Forget Gaza. How about Abu Ghraib? Guantanamo Bay?  How about investigations in and of these places?  Does Ki-moon fall asleep automatically when such names are mentioned?  Does Pillai? And Patten?  Louise Arbour…what does that lady have to say?  We are talking here about elaborately planned and precisely executed crimes against humanity, ladies and gentlemen. Not once in a blue moon.  Frequent attacks. For decades.  We are talking about repeated and in-your-face violation of UN Resolutions by the State of Israel.

I am imagining Chris Patten waking up to this bit of news from Gaza.  I don’t know what he would say or think, but since he’s said and done nothing, I would like to put some words into his mouth and some action into his hands.

‘Gaza?  What’s Gaza?  Some kind of sweet, some Turkish Delight?  Who is the aggressor?  Israel? Nooooooooooooooo…….can’t be.  They don’t do crimes-against-humanity.  They are our people.’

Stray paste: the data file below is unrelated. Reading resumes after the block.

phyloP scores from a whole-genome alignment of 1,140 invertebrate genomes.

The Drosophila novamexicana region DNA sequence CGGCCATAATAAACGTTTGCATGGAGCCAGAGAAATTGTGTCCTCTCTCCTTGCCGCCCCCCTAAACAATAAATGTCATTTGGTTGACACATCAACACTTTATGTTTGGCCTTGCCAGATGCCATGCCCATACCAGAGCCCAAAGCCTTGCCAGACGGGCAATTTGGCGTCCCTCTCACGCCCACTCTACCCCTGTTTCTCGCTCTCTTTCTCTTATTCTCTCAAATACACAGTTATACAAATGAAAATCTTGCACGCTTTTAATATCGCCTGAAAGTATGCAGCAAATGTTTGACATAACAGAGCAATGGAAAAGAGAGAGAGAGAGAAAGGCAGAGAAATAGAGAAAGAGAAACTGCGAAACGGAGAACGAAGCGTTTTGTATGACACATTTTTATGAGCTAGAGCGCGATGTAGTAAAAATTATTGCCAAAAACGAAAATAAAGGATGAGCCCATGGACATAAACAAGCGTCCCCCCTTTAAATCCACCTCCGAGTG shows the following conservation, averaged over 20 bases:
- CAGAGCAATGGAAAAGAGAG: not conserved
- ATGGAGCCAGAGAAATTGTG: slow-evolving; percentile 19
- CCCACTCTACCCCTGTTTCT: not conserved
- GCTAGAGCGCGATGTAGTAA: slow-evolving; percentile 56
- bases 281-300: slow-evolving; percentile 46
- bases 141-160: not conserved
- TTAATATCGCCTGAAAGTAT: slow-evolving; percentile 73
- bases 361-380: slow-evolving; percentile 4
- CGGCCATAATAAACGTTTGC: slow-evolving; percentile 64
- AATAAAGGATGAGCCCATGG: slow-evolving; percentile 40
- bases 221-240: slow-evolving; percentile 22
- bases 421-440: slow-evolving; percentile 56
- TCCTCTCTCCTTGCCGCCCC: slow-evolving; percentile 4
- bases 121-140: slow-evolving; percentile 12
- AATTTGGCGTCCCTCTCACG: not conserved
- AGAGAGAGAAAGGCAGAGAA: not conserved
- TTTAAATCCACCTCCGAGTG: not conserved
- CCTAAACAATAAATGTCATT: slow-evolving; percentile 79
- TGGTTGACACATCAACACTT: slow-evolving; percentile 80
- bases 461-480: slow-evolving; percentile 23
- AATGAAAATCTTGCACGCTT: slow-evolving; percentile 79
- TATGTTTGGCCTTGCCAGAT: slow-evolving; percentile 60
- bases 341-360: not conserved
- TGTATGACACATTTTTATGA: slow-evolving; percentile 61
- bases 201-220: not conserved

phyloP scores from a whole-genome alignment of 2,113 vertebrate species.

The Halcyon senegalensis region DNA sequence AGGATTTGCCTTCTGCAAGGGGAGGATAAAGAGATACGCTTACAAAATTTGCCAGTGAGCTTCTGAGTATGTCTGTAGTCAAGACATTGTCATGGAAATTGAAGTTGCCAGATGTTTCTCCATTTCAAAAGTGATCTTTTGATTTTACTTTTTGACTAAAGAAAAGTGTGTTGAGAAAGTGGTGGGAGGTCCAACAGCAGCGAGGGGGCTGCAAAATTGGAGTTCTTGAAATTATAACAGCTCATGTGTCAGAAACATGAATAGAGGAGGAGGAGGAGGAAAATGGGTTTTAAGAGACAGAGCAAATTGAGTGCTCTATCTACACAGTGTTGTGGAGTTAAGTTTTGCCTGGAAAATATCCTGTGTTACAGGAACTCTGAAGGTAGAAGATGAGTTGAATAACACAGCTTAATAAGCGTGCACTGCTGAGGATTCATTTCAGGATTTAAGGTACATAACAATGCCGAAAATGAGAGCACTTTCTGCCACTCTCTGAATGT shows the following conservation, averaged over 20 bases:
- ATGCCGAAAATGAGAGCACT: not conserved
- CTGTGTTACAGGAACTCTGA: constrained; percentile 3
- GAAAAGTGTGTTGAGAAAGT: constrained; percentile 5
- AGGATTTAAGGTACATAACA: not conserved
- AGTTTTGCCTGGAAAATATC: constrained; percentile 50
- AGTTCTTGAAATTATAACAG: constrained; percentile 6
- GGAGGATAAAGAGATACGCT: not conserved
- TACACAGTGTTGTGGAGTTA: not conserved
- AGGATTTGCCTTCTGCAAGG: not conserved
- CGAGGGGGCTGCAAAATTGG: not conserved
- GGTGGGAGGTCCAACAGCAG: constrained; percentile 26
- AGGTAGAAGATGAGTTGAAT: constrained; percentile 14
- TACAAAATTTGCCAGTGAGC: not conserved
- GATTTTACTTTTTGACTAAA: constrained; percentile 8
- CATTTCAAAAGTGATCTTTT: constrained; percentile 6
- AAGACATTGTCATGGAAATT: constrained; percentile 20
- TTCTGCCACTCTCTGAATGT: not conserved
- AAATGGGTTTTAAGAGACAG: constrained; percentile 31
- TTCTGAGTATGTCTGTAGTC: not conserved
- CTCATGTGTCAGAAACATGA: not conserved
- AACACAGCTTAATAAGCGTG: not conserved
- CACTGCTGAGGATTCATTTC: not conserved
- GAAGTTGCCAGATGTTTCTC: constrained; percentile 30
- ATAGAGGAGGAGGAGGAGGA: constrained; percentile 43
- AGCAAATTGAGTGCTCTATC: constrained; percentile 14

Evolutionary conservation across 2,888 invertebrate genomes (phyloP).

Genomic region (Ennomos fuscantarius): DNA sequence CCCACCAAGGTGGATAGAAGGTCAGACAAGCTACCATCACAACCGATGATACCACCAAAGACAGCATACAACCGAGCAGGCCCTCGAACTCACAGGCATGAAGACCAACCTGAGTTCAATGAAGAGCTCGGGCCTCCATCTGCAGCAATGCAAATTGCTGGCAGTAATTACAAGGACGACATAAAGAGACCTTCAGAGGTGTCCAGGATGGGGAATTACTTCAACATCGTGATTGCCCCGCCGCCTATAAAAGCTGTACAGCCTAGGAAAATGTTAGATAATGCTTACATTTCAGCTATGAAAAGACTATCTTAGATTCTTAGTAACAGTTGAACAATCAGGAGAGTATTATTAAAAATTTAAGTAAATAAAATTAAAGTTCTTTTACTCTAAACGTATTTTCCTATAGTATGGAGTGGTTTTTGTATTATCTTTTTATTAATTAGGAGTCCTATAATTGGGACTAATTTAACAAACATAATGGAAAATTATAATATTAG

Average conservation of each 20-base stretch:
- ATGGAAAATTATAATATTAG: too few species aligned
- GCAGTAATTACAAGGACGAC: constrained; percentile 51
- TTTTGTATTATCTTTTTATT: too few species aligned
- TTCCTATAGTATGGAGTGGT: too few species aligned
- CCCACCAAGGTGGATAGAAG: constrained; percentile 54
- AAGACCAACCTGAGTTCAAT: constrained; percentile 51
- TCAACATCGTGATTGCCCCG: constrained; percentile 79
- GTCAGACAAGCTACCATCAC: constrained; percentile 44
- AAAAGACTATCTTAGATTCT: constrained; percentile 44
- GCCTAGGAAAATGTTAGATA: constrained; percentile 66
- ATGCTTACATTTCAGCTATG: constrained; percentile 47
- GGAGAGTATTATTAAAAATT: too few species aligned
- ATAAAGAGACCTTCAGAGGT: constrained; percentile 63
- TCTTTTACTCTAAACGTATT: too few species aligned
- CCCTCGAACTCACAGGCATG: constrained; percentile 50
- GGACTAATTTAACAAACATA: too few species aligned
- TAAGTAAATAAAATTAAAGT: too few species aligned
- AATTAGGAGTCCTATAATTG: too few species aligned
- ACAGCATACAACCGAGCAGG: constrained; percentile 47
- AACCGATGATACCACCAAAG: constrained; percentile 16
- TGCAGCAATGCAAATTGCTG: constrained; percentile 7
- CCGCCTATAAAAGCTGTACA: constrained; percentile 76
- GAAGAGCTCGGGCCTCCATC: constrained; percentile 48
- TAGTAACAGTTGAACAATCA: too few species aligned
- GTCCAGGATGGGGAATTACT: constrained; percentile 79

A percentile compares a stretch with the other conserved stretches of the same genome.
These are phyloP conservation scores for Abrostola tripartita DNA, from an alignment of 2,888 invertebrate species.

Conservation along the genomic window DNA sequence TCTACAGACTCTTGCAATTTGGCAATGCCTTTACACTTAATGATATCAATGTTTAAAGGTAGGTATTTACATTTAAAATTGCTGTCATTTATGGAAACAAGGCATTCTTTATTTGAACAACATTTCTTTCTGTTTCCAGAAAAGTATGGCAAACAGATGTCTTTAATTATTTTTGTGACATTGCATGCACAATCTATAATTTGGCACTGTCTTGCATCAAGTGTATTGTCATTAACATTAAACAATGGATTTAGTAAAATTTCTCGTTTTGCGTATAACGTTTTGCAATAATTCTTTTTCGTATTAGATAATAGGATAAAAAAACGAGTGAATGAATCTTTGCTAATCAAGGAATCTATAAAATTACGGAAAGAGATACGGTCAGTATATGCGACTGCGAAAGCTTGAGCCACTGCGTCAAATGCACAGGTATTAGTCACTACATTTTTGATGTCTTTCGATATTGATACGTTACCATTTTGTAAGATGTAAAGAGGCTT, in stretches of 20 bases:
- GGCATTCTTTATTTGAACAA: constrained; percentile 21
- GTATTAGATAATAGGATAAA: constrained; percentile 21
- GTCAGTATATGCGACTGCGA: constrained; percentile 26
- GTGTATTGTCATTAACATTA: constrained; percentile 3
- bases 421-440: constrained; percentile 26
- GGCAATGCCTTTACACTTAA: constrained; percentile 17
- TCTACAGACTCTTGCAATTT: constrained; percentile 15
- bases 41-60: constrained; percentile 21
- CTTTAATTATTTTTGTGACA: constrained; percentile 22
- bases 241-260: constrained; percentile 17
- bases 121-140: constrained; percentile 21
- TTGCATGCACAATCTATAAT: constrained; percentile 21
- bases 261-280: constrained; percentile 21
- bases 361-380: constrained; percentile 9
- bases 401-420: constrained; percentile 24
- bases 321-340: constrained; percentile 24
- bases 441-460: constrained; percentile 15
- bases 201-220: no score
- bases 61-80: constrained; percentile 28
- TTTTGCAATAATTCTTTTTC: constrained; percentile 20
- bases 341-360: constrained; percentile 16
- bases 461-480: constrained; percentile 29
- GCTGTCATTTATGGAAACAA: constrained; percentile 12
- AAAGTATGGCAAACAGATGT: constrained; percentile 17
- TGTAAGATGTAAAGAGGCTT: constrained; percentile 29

Chris Patten then does some ‘doing’. He gets on the phone to the British PM and says, ‘You may have heard about some Zionists chewing some Turkish Delight, but that’s all baloney. Didn’t happen. Will not happen.  If you are pushed, say “concerned” and nothing more.’

Chris Patten then has breakfast and calls his pals in the International Crisis Group and briefs them: ‘Palestine is not a country, and is therefore not our concern.  Israel is a Holy Cow.  Don’t touch it.  It’s Sri Lanka. Get it? Sri Lanka.  Sri Lanka. Sri Lanka. Sri Lanka.  Gaza Smaasha. Israel Smeashrael.  Palestine Shalestine.  All bunkum.  Let me repeat.  There are things we can chew and things we cannot.  And things we will not even if we could.’

Something was murdered yet once again on Monday morning.  Integrity.  Pillai must sleep well.  So too Ki-moon.  And of course Arbour and Patten. All good and healthy sleepers.  I am sure they have differences, but in this they are similar: sauce for the goose, according to them, is not sauce for the gander.

Sleep tight ladies and gentlemen.  There’s a bug that’s biting you.  Take a few pills called Sri Lanka and you will sleep well. All through the night. And, if necessary, through the day as well.

Malinda Seneviratne is a freelance writer who can be reached at malinsene@gmail.com